Profoundly moving moments like this have become almost commonplace in and around New York in the summers since Carnegie Hall founded the National Youth Orchestra of the United States of America (NYO-USA) in 2013. The current ensemble — 110 players ages 16 through 19, from 33 states (and an American resident in Canada), was training at the same time under its orchestra director, James Ross, at Purchase College, part of the State University of New York.
I heard the musicians there in the days before and after the Pennsylvania visit, as they worked intensively on Mahler’s First Symphony and other pieces. The American youth orchestra will give its own concert at Carnegie on Friday evening, conducted by Marin Alsop, the music director of the Baltimore Symphony, to kick off a tour that will take it to Mexico, Ecuador and Colombia. In addition to the Mahler, it will perform John Adams’s “Short Ride in a Fast Machine” and a tone poem by Gabriela Lena Frank, “Apu,” commissioned by Carnegie for the orchestra.
“I’m trying to make you conductor-proof,” Mr. Ross said at one point, a statement that could be read in two ways. He meant, of course, not conductor-resistant, but adaptable enough to carry out the interpretive wishes of Ms. Alsop or any other conductor when they differed from his own.
By now, with some players returning from previous years, the American ensemble is a well-oiled machine, performing at what would be a respectable level for a professional orchestra. Next year, with Michael Tilson Thomas conducting, it will return to Asia, where it scored a resounding success in 2015.
And Carnegie last year expanded the program, adding NYO2 for younger players, 14 through 17, recruited with an eye toward diversity. This year’s group of 80 was also rehearsing in Purchase, led by the ebullient Giancarlo Guerrero, the music director of the Nashville Symphony.
NYO2 will make its Carnegie Hall debut on Thursday evening, fortified by members of the Philadelphia Orchestra who have been working and performing with the group. This side-by-side aspect, with more experienced players mentoring their juniors at every level, has become an important element of the Carnegie program.
Last Saturday, NYO-USA and NYO2 staged their own side-by-side performance at 583 Park Avenue, a converted Christian Science church, and added in 92 New York students in sessions for intermediate and advanced players, many of them members of the Metropolitan Youth Orchestra of New York. For a run-through of two movements of Saint-Saëns’s Symphony No. 3, a monster orchestra of more than 250 competed on equal terms with the mighty organ that has outlived the building’s churchly uses.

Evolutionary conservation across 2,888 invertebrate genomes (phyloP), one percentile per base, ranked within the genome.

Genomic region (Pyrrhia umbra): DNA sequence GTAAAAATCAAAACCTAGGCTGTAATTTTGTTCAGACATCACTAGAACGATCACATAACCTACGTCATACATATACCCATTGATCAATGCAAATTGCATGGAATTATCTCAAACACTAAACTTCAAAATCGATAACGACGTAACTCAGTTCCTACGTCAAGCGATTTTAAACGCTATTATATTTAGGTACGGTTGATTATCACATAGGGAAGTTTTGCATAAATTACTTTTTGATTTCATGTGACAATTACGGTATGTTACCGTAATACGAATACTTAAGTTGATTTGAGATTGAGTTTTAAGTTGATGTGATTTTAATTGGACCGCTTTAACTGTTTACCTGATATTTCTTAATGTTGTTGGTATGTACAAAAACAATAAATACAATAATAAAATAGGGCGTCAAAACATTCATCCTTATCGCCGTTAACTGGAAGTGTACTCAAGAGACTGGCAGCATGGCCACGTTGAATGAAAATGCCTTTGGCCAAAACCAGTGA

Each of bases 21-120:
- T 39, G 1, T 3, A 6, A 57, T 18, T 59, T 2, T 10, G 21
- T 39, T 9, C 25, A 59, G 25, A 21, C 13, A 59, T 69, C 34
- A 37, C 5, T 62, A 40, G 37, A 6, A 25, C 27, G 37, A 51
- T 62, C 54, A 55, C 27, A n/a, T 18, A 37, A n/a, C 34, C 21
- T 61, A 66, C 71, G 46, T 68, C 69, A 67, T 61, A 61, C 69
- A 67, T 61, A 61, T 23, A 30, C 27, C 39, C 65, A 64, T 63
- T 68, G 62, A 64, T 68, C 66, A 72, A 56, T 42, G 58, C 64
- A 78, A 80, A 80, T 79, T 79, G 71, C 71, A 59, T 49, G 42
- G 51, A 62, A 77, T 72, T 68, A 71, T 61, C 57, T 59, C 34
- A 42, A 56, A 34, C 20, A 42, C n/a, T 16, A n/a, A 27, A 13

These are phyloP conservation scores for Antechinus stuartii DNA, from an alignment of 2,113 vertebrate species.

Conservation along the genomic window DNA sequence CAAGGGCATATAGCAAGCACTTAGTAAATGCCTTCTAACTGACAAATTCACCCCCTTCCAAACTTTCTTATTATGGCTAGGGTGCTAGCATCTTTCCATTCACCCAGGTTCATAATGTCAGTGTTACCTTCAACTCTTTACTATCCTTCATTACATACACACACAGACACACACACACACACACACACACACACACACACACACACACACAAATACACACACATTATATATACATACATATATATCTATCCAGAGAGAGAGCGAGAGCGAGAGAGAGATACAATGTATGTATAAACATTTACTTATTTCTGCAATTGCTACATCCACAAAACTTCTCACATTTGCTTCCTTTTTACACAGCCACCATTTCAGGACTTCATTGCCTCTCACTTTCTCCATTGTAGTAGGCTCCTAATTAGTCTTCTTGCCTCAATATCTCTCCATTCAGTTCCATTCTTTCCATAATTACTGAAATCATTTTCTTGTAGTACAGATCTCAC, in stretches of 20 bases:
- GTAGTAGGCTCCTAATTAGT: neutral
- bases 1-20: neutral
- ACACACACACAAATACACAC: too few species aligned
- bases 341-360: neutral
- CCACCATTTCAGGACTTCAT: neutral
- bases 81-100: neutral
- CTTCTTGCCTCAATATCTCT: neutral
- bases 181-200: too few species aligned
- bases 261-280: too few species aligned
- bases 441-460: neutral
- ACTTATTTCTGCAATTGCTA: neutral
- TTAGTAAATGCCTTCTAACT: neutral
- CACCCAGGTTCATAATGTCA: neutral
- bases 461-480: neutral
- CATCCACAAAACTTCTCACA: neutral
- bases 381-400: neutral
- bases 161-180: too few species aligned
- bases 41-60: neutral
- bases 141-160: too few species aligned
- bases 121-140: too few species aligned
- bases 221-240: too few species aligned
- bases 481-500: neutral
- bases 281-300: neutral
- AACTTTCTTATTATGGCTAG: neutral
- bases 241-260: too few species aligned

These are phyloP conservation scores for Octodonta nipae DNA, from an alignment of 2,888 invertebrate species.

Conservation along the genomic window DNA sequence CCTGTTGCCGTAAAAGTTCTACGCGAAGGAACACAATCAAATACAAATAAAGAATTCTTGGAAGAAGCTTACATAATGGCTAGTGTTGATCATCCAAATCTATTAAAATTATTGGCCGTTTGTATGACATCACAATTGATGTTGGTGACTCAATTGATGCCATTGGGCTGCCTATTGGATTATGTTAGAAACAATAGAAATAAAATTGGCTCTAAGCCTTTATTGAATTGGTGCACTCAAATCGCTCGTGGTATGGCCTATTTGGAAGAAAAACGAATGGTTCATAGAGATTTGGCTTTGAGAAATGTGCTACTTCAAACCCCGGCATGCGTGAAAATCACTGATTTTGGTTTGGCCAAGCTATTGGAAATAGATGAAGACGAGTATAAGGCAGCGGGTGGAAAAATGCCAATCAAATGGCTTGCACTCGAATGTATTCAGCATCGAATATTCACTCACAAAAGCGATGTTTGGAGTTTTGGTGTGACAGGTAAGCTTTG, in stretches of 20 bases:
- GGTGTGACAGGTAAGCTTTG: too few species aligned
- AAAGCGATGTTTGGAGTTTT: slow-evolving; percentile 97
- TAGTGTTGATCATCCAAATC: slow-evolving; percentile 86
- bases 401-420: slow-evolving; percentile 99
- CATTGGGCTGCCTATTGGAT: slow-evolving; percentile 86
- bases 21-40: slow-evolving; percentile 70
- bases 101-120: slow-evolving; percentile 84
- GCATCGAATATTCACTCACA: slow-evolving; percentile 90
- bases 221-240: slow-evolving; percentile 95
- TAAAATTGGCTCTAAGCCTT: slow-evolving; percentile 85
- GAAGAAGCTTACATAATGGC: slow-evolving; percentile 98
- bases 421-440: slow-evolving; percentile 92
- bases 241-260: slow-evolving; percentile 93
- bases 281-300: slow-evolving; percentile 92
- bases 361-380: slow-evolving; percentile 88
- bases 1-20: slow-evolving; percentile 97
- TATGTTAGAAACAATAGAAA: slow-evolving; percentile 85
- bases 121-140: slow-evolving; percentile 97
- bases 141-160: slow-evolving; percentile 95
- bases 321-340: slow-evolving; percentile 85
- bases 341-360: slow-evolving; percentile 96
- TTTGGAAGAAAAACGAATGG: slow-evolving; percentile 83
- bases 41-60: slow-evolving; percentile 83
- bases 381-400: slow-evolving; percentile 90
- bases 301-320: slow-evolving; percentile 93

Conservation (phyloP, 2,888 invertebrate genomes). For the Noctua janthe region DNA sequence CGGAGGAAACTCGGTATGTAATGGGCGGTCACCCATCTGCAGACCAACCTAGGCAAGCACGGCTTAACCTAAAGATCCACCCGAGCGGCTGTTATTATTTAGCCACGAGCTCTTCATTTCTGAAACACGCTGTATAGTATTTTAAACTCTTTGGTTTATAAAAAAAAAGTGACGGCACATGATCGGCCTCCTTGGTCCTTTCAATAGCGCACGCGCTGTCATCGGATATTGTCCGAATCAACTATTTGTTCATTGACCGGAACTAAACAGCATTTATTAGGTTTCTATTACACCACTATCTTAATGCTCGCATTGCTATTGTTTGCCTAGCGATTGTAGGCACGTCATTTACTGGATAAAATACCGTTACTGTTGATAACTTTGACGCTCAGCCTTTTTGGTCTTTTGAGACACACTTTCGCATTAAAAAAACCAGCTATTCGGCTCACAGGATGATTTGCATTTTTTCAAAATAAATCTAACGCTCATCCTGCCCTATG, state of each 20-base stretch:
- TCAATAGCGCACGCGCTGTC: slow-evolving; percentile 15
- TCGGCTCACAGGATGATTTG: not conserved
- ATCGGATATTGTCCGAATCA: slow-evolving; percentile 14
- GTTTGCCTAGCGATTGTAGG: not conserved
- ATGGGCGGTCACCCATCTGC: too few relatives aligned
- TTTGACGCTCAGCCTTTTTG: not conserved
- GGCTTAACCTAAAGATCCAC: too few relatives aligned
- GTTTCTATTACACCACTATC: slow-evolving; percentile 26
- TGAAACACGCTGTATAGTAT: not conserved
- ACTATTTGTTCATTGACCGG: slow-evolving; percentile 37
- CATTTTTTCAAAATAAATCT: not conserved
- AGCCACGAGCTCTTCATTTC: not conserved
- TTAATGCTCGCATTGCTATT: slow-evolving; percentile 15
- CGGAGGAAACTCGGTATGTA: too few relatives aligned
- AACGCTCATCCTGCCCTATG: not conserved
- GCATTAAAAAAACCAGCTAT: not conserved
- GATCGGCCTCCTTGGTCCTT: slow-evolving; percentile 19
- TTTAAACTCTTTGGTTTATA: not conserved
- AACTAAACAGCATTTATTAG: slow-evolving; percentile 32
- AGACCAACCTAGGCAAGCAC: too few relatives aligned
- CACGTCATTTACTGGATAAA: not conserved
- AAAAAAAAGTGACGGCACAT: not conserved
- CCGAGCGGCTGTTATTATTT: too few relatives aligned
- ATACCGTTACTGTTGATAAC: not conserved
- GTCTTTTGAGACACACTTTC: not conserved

On Sunday NYO-USA was back in Purchase, hosting NYO-China for a barbecue and a side-by-side rehearsal. Unfortunately, the movements of Dvorak’s “New World” Symphony in play, the third and the fourth, did not include the Largo, where Ms. Liu’s English horn might have been heard again. But they and a suite from Bizet’s “Carmen” drew lusty performances from an enlarged orchestra bursting with talent and vigor.
Unlike its American counterparts, the National Youth Orchestra of China is not a Carnegie creation. Though inspired by, and closely modeled after, NYO-USA, it was founded by three Yale graduates — Vincent Accettola, Nicholas Brown and Paige Breen, each now 23 and all committed to nonmusical professions — and is financed by a young philanthropist, Sabrina Xu, and the United States-China Youth Education Solutions (YES) Foundation.
And the orchestra, which will be conducted on Saturday and in a tour of China by Ludovic Morlot, the music director of the Seattle Symphony, differs in several respects from the Carnegie models. Its age range extends to 21, because brass players tend to start later in China than they do in the United States.
What’s more, while the American programs aim to spread the wealth among music-loving young players, and so do not admit students already enrolled in conservatories or college music schools, the Chinese orchestra relies heavily on them. To hear the faculty — notably including Frank Huang, the concertmaster of the New York Philharmonic — describe it, conservatory training in China now somewhat resembles the Juilliard School’s a generation ago.
The students, that is to say, are pointed toward virtuoso solo careers and do not have much opportunity to develop ensemble skills. “It’s more like training athletes,” Qing Li, the principal second violinist of the Baltimore Symphony Orchestra and an NYO-China teaching artist said. “We have to give them the idea to be creative, not just machines.”
Mr. Huang concurred. “Fingerings and positions are what’s easiest,” he said, “but the kids don’t react to color.”
What the faculty members of the three youth orchestras might all agree on is that working with these gifted and committed young musicians, collaborating at every level, is among the most inspiring and rewarding parts of their jobs.
“When I was young,” Mr. Wang, the Philharmonic oboist, said, “I wished to God for something like this.” Now he is providing it on two continents.
Continue reading the main story